The Port pontoon has three cabins which depending on configuration can be set out as two twins and a triple cabin or if Pullmans are used, three triples. Alternatively, if each crew cabin has bunks throughout, there is the potential to have a total of 14 crew. Each cabin has its own head, which is of a modular design, intended to be prefabricated before installation on the vessel.
The pontoon also has a large professional galley and an aft sited crew mess area. Laundry facilities are also available off the long corridor along with copious storage. The part height lower deck space on the tunnel between the pontoons and beneath the main salon area is allocated to tankage and technical space, but also can be allocated for further storage and for supplies.
Perhaps one of the most distinctive features of this cruising catamaran is the twin mast set up. Although the visuals show two large and impressive masts, the advantage of this twin mast setup is that, in theory, as on a ketch or schooner, the masts need not be as large as when using a single mast.
I understand that having smaller masts confers a number of advantages, in terms of handling and from a structural point of view. Each mast is sited on a pontoon, this means that they are mounted on very rigidly, and the compression loads are channelled on a part of the vessel that has plenty of structure and strength.
A further advantage is that the vessel can sail effectively with rigging on just one of the masts, so she has an element of redundancy, which can be a definite bonus on a vessel designed to be capable of long distance and global cruising.
She is though, a motor sailer, but one with other modern surprises. She features electric azipods which greatly enhance the manoeuvrability, but also have been selected on grounds of packaging and space efficiency. She has two generators in the engine rooms mounted transversally. These not only provide the necessary electrical juice to provide propulsion when not under sail, but also deliver the needed power to fulfil the hotel loads of the yacht.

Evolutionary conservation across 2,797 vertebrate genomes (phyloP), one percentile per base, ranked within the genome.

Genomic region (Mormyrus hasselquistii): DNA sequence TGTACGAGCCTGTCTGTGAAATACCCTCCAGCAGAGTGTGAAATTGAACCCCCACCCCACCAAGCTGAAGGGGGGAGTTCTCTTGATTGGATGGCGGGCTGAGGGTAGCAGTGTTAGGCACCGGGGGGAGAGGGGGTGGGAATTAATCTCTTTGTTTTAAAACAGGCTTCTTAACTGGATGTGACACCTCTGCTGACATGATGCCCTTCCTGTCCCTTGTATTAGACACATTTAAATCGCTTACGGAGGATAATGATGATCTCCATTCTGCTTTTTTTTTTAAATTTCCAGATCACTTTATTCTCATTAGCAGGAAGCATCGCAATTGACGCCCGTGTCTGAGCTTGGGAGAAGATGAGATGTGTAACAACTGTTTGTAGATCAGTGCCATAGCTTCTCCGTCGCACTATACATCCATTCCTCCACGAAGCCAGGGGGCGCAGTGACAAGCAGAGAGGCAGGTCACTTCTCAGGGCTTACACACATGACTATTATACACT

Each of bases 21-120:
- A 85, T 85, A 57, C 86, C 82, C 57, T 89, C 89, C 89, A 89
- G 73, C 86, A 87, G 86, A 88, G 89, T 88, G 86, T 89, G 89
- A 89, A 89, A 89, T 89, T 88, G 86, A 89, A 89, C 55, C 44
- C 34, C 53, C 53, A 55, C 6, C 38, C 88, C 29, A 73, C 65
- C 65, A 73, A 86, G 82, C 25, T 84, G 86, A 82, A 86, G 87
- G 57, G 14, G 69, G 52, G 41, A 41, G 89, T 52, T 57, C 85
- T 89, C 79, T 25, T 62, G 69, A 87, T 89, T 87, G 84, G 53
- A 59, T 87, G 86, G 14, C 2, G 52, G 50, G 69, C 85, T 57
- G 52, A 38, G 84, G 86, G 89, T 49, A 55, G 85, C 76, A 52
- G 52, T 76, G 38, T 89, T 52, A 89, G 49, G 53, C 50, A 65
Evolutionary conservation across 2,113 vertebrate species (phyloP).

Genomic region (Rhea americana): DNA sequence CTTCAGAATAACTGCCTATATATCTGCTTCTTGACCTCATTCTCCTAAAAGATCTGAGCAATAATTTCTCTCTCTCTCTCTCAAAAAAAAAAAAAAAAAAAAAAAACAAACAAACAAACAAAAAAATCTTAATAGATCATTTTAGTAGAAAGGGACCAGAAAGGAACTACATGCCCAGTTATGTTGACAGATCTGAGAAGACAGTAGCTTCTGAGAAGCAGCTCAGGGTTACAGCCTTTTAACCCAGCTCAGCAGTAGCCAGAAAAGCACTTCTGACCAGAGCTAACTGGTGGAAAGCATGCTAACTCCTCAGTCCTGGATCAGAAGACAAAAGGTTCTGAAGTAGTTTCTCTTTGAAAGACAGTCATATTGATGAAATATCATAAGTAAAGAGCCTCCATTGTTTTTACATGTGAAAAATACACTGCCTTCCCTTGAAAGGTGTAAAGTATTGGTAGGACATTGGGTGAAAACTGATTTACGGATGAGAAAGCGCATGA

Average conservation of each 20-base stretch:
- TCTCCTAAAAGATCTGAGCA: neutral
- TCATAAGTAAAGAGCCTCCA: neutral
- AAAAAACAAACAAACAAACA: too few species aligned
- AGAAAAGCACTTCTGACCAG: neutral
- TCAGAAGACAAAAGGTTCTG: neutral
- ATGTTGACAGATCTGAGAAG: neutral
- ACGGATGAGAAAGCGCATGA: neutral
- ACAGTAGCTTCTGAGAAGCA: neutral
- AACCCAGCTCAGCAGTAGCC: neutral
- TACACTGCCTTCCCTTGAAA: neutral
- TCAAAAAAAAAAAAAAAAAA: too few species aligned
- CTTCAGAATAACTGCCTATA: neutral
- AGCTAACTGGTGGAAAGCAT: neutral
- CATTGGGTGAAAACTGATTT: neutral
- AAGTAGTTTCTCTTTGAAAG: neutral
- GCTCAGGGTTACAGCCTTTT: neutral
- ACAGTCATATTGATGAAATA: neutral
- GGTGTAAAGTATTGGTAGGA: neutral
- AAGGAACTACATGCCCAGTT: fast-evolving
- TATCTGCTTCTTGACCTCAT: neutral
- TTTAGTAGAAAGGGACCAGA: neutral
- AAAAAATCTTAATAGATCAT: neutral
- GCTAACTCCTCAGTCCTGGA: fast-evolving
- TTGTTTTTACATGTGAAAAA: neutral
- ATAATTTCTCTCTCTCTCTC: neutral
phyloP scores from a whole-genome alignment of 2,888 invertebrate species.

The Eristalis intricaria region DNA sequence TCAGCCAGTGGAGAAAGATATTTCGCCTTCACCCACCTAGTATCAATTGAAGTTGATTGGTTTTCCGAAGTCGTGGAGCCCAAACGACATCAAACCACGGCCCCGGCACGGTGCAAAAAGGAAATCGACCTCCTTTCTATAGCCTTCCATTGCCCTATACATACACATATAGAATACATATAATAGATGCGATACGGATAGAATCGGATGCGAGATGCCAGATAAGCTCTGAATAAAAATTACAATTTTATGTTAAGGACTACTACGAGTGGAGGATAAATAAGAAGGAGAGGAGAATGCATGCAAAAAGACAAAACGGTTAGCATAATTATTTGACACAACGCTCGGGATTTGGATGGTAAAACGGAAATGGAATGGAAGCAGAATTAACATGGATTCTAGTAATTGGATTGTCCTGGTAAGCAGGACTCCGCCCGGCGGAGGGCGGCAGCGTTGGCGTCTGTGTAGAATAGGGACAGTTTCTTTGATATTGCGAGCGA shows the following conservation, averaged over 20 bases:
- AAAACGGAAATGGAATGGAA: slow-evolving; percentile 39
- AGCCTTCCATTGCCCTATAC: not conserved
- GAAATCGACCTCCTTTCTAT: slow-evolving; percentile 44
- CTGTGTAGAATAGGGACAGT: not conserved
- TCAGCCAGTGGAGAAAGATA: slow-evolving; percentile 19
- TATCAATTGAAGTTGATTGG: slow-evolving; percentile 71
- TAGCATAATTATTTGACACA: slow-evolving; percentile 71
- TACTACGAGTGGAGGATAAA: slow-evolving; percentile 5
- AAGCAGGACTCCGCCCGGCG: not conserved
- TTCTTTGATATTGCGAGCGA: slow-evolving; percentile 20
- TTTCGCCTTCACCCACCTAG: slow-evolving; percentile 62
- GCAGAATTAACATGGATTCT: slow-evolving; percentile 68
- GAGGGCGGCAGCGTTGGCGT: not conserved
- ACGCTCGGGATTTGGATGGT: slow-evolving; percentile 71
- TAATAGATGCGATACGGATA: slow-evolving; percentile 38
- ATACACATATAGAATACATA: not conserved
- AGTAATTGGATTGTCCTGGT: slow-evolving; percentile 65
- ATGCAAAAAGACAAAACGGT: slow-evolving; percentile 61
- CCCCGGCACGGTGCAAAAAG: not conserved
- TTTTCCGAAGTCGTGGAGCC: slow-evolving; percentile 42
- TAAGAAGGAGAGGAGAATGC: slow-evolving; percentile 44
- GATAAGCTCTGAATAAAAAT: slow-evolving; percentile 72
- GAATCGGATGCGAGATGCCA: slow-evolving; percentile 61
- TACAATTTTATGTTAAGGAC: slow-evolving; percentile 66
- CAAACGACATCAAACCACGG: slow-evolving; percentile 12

This configuration allows the vessel to work as a hybrid and if provision is made by placing banks of batteries, she can operate as an electrically powered vessel, at least partly. She would also have the potential to use the prop as a generator when under sail, making her environmentally kinder and a much more efficient vessel, massively extending her potential range.
The vessel has a fly-bridge which offers great overall visibility and is great vantage point with two sunbeds and seating to accompany the helmsperson. The outdoor spaces are also enormous, with the current set up having a large aft dining table to starboard for alfresco dining and a very generous sofa on the port side. Between the two is a large whirlpool.
On the foredeck there are twin tables and generous seating areas, which at the switch of button and by placing large cushions can be converted into a sun lounging space.
This yacht is a conceptual project, therefore it seeks to push the boundaries a little but is intentionally thought out with a sense of realism, yet it has the aim of being thought provoking.
It also seeks to some extent move away from being very upright and overtly functional looking or odd looking catamaran. Naturally catamarans do look and have different proportions to mono-hulled vessels.
Arguably, as a designer the possibilities are greater to experiment. However, the most compelling aspect of designing a vessel like this one is that it seems to answer so many of the questions being asked at present.
LOA 37.6m (125’)
Beam 21m (69’)
GT : approx. 490
Starboard pontoon 125 m2 (1345 sq ft)
Port Pontoon 125m2
Main salon 252m2 (2712 sq ft)
Cruising speed (est) 25 knts
Guest accommodation: 8 guests
Crew accommodation: Up to 14 crew
ANDREW TRUJILLO DESIGN
Mob:+44(0) 74 32 524 900
Tel: +44(0)1743 588 066